How the Church has historically determined doctrine is a poignant question, especially as it relates to such issues as Mary’s role in salvation, Papal authority, apostolic succession, and the nature of the Eucharist. This would equally apply to soteriological matters. When we ask the question, however, we soon discover that it is not enough to make singular and direct appeal to any one source, be it Scripture alone, the pious actions of the Church at a given point in history, or the witness of a solitary Father. Rather, as Jaroslav Pelikan makes clear, there must be a consensus among the Fathers of the Church, in concert with Sacred Scripture, by which we can be sure that doctrine is true.

The true and authentic consensus was that which reflected the mind of the Catholic and Universal Church […]. Patriarch Sophronius of Jerusalem, a contemporary of Maximus, summarized this idea of patristic consensus in a similar way: “An apostolic and ancient tradition has prevailed in the holy churches throughout the world, so that those who are inducted into the hierarchy sincerely refer everything they think and believe to those who have held the hierarchy before them. For…all their running would be in vain if an injustice were to be done to the faith in any respect” (Soph. Ep.syn. (PG 87:3149-52). Sophronius’s formula, “an apostolic and ancient tradition,” did not mean that everything “ancient” was therefore automatically “apostolic.” All the orthodox theologians knew that in some instances “antiquity means foolishness.” Even Irenaeus had erred in teaching the idea of the millenium. But while all that was ancient was not apostolic or orthodox, all that was orthodox had to have been apostolic and was therefore ancient. True doctrine, as Theodore of Studios was to assert, was “the excellence of the apostles, the foundation of the fathers, the keys of the dogmas, the standard of orthodoxy,” and anyone who contradicted it, even if he were an angel, was to be excommunicated and anathematized.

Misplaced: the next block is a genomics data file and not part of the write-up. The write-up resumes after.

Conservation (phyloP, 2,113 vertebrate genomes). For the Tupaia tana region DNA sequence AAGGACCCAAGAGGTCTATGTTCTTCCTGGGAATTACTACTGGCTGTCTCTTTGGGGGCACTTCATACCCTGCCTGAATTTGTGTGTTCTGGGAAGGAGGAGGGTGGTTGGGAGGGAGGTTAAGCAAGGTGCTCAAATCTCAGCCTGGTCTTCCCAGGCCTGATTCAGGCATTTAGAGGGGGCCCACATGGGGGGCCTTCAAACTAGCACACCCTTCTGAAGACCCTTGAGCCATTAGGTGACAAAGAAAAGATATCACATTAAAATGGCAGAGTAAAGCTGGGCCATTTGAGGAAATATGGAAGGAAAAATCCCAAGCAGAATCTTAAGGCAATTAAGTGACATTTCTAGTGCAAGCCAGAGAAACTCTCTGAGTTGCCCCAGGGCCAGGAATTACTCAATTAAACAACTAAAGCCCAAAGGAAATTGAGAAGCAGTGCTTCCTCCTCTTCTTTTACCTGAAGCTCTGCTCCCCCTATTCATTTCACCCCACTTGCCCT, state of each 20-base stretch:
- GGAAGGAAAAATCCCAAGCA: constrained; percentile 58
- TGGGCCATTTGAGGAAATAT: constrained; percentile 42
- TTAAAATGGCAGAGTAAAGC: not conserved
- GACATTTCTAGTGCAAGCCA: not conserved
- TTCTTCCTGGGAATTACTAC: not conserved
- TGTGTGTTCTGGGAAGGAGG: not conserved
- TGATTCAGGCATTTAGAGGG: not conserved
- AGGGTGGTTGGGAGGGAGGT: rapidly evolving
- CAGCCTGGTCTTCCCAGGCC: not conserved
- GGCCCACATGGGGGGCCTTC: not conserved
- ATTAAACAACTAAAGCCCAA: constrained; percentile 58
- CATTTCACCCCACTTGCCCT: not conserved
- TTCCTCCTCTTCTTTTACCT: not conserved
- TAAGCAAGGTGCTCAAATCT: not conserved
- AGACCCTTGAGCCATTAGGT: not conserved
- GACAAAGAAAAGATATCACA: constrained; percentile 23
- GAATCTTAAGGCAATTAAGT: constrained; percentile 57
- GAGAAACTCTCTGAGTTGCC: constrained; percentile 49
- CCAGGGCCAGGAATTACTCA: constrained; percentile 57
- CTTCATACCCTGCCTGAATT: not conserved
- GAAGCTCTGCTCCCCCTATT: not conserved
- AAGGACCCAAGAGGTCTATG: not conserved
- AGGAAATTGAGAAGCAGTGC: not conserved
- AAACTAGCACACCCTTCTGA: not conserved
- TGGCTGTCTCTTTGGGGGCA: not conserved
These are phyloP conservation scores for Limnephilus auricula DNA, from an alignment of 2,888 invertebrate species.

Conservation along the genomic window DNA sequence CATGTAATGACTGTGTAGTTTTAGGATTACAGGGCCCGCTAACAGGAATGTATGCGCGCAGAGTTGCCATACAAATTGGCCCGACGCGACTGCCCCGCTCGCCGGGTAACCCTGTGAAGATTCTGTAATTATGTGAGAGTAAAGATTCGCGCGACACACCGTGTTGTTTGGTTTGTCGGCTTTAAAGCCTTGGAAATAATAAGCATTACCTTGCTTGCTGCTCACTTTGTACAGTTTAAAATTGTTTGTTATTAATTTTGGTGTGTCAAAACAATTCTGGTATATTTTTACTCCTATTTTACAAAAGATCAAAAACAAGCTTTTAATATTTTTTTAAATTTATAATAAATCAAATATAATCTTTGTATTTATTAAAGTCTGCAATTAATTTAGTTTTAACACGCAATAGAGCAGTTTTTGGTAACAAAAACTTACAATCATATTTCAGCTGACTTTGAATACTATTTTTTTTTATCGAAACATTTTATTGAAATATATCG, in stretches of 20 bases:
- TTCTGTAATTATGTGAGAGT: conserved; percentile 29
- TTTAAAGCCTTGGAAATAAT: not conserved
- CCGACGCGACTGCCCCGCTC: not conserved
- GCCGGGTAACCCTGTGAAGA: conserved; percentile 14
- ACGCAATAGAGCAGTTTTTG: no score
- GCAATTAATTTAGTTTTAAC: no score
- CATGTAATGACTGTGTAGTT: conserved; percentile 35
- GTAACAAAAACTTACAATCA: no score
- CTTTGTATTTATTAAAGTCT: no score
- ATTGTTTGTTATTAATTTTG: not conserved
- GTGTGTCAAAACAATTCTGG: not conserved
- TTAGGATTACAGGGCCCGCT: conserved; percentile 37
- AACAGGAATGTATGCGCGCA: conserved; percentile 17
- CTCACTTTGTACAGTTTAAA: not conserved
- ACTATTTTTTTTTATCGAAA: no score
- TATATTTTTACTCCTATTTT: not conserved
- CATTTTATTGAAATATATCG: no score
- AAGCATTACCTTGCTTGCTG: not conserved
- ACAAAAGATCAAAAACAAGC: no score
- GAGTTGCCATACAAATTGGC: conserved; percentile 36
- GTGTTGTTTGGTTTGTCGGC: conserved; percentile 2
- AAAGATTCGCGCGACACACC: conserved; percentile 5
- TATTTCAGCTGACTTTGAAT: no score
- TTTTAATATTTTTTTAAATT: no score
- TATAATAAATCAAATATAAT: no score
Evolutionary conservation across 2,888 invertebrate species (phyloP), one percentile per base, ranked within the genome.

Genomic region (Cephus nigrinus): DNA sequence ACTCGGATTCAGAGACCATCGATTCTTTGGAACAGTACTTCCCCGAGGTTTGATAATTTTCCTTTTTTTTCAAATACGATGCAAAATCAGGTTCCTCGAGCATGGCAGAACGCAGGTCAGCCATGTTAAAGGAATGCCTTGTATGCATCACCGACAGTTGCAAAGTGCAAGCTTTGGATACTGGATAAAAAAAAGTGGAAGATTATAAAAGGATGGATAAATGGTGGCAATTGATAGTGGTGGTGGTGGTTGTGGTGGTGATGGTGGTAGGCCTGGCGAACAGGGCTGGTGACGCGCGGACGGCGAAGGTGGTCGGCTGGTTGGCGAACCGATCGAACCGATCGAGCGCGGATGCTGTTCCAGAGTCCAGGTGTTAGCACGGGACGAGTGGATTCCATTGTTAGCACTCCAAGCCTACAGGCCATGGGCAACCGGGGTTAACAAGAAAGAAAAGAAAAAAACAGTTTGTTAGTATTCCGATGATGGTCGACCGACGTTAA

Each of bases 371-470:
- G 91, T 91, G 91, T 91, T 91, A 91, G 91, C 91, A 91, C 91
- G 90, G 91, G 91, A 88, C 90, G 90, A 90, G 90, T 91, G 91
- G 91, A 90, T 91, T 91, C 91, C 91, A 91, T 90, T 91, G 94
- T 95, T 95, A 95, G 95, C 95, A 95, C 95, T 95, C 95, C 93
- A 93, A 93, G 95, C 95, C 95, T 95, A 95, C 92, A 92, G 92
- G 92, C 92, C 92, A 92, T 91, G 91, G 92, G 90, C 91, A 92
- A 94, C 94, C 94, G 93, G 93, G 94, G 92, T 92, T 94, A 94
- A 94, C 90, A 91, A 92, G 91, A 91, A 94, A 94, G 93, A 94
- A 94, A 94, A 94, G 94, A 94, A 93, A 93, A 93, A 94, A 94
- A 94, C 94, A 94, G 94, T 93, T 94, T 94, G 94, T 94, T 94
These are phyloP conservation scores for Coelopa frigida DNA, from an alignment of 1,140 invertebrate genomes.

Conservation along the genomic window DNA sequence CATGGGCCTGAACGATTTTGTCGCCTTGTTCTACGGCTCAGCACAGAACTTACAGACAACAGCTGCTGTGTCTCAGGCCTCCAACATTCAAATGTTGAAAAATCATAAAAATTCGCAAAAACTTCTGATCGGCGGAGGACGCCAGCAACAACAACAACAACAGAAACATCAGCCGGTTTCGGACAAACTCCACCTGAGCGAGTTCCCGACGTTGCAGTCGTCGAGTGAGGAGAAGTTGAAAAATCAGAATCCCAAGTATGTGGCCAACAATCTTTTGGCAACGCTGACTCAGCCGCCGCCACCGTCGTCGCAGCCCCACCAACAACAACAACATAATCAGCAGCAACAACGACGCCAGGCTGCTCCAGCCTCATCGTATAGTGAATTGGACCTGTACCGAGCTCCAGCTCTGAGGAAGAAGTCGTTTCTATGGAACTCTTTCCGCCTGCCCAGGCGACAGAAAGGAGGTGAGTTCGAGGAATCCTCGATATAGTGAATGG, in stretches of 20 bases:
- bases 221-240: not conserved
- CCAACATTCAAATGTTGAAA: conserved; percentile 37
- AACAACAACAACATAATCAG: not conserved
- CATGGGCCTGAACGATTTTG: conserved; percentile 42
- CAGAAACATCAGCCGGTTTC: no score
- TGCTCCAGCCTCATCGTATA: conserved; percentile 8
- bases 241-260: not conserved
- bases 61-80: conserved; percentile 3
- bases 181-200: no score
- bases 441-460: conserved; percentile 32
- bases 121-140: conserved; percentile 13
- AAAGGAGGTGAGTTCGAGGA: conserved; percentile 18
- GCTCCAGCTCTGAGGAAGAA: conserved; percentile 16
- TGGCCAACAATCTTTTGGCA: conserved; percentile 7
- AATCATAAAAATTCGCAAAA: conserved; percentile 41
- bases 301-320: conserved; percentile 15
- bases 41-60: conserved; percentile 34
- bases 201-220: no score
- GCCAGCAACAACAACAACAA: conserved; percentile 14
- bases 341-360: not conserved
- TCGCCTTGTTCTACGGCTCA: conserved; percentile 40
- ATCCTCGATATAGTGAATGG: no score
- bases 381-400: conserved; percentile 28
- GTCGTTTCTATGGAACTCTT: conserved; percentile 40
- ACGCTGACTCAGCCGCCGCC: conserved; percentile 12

from J. Pelikan, The Spirit of Eastern Christendom, 600-1700 (The Christian Tradition series, Vol. 2), University of Chicago Press, Chicago, 1974, p. 22.​